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Systematic name 3-Pyridinecarboxylic acid
Chemical formula C6H5NO2
Molecular mass 123.11 g/mol
Melting point 236.6 C
CAS number [59-67-6]

Niacin, also known as nicotinic acid or vitamin B3, is a water-soluble vitamin whose derivatives such as NADH, NAD, NAD+, and NADP play essential roles in energy metabolism in the living cell and DNA repair.[1] The designation vitamin B3 also includes the amide form, nicotinamide or niacinamide, whose chemical formula is C6H6N2O. Severe lack of niacin causes the deficiency disease pellagra, wherein a mild deficiency slows down the metabolism decreasing cold tolerance. The recommended daily allowance of niacin is 2-12 mg a day for children, 14 mg a day for women, 16 mg a day for men, and 18 mg a day for pregnant or breast-feeding women.[2]



Nicotinic acid was first discovered from the oxidation of nicotine. When the properties of nicotinic acid were discovered, it was thought prudent to choose a name to dissociate it from nicotine and to avoid the idea that either smoking provided vitamins or that wholesome food contained a poison. The resulting name 'niacin' was derived from nicotinic acid + vitamin. Vitamin B3 is also referred to as "vitamin PP", a name derived from the obsolete term "pellagra-preventing factor."


The liver can synthesize niacin from the essential amino acid tryptophan (see below), but the synthesis is extremely slow; 60 mg of tryptophan are required to make one milligram of niacin. Dietary niacin deficiency tends to occur only in areas where people eat corn, the only grain low in niacin, as a staple food, and that don't use lime during maize (corn) meal/flour production. Alkali lime releases the tryptophan from the corn so that it can be absorbed in the gut, and converted to niacin.[3]


The 5-membered aromatic heterocycle of the essential amino acid, tryptophan, is cleaved and rearranged with the alpha amino group of tryptophan into the 6-membered aromatic heterocycle of niacin. By the following reaction:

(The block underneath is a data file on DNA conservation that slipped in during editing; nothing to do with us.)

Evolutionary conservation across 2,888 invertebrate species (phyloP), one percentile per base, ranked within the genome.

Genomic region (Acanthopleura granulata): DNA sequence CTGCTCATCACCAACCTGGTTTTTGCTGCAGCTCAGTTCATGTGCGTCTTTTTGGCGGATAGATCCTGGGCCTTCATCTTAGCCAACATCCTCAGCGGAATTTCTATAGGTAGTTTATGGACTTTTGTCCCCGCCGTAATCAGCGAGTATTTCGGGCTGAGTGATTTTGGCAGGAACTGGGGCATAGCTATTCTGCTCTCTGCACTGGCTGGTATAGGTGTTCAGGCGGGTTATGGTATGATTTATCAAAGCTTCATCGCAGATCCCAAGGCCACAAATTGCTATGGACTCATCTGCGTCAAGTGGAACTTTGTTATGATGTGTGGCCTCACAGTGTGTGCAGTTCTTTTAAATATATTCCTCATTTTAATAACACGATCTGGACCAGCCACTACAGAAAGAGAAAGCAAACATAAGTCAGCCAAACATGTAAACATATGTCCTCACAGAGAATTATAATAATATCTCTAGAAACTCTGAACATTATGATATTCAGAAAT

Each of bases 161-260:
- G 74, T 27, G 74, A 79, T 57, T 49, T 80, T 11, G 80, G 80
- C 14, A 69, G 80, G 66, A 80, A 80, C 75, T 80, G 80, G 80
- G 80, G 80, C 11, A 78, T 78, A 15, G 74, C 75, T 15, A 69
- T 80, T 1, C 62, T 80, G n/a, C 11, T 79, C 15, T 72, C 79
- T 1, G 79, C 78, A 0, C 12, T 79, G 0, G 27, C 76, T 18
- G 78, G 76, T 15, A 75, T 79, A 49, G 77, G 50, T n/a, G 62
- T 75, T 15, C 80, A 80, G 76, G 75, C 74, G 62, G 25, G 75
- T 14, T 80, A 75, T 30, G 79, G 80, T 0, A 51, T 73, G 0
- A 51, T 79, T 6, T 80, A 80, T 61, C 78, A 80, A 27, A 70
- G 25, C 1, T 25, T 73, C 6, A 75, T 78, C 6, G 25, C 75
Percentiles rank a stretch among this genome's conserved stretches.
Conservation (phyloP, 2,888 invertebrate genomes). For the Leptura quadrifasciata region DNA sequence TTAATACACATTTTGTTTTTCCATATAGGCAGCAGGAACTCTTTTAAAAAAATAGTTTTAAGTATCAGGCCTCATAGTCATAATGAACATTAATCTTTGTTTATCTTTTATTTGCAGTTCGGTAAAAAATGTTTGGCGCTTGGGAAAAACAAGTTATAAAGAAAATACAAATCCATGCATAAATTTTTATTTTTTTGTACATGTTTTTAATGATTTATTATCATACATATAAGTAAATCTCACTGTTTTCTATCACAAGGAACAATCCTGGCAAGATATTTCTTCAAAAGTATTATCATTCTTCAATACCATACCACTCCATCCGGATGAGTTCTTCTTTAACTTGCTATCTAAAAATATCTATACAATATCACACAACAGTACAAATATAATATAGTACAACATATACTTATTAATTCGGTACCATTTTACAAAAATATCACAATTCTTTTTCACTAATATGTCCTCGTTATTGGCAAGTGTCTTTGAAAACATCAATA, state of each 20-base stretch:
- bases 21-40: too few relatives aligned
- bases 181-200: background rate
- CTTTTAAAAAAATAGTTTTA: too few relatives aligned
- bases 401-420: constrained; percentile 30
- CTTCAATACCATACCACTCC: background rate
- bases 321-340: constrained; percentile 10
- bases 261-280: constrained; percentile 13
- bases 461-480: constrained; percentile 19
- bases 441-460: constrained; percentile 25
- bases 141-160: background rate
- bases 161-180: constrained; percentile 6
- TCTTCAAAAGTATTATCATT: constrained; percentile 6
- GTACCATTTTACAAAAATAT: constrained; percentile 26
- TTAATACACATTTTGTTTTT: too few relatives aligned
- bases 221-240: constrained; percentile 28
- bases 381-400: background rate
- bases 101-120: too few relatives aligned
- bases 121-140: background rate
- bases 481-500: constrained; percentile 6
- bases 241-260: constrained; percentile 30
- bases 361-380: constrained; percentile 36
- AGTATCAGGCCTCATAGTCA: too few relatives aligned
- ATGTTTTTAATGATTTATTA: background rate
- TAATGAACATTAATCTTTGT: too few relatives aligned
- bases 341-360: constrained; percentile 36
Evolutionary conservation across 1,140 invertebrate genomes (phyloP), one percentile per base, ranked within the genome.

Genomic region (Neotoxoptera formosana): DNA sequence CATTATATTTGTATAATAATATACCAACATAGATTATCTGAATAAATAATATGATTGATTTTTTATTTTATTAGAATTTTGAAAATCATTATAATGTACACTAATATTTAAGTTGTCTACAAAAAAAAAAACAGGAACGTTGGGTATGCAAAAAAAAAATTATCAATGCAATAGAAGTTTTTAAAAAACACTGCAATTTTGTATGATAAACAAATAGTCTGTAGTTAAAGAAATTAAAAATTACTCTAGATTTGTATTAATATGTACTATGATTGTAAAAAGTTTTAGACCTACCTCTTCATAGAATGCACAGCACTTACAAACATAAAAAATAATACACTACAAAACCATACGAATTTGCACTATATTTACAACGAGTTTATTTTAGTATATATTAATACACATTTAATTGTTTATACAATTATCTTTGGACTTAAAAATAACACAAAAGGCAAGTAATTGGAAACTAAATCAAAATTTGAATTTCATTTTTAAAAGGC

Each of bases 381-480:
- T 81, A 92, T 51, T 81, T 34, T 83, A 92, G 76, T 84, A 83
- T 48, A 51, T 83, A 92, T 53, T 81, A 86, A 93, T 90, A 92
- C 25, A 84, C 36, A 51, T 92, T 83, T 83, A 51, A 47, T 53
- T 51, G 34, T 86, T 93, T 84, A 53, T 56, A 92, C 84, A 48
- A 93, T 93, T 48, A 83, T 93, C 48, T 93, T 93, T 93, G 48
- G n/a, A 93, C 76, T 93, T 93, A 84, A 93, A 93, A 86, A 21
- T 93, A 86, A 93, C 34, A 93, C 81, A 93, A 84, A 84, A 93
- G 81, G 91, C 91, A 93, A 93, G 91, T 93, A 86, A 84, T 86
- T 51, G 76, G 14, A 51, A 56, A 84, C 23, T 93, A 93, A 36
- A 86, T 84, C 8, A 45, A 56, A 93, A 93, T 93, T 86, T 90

Tryptophan --> Kynurenine --> 3-hydroxy kynurenine* --(B6 enzyme needed)--> Niacin

(*) from this intermediary xanthurenic acid is formed

Food Sources

Animal products: Fruits and vegetables: Seeds: Fungi:
liver, heart and kidney
fish: tuna, salmon
leaf vegetables
sweet potatoes
whole grain products
saltbush seeds
brewer's yeast

Other uses

Niacin plays an important role in the production of several sex and stress-related hormones, particularly those made by the adrenal gland. It is also plays a role in removing toxic and harmful chemicals from the body.[3] There is evidence that doses of 500-1000mg can terminate a bad trip on LSD, a synthetic indole, or enhance the MDMA experience.

Niacin, when taken in large doses, increases the level of High density lipoprotein (HDL)or "good" cholesterol in blood, and is sometimes prescribed for patients with low HDL, and at high risk of heart attack.[4] Niacin (but not niacinamide) is also used in the treatment of hyperlipidemia because it reduces Very low density lipoprotein (VLDL) secretion, a precursor of Low density lipoprotein (LDL) or "bad" cholesterol, from the liver and inhibits cholesterol synthesis.[5] However, niacin is toxic to the skin and liver in overdose, and high doses of niacin should only be taken when prescribed by a knowledgeable health care provider. Studies in laboratory animals have demonstrated behavioral changes when large doses of niacin are given.[6]

Industrial use

Nicotinic acid reacts with hemoglobin and myoglobin in meat to form a brightly coloured complex, and thus has been used as a food additive, typically to improve the colour of minced (ground) meat. Niacin is licensed as a food colouring agent in some countries. i


  1. ^ Northwestern University Nutrition
  2. ^ Jane Higdon, "Niacin", Micronutrient Information Center, Linus Pauling Institute
  3. ^ a b Vitamin B3 University of Maryland Medical Center.
  4. ^ Postgraduate Medicine
  5. ^ Katzung and Trevors Pharmacology Examination and Board Review 7th edition, Authors: Trevor, Anthony J. Katzung, Bertram G. and Masters, Susan B., Lange Medical Books/ McGraw-Hill 2005
  6. ^ Sullivan, WT (June 10, 1958). "Behavioral changes in rats and guinea pigs induced by the administration of indole 3-acetic acid and 6-aminonicotinamide". The Journal of Nutrition: 199-209. Retrieved on September 4, 2006.

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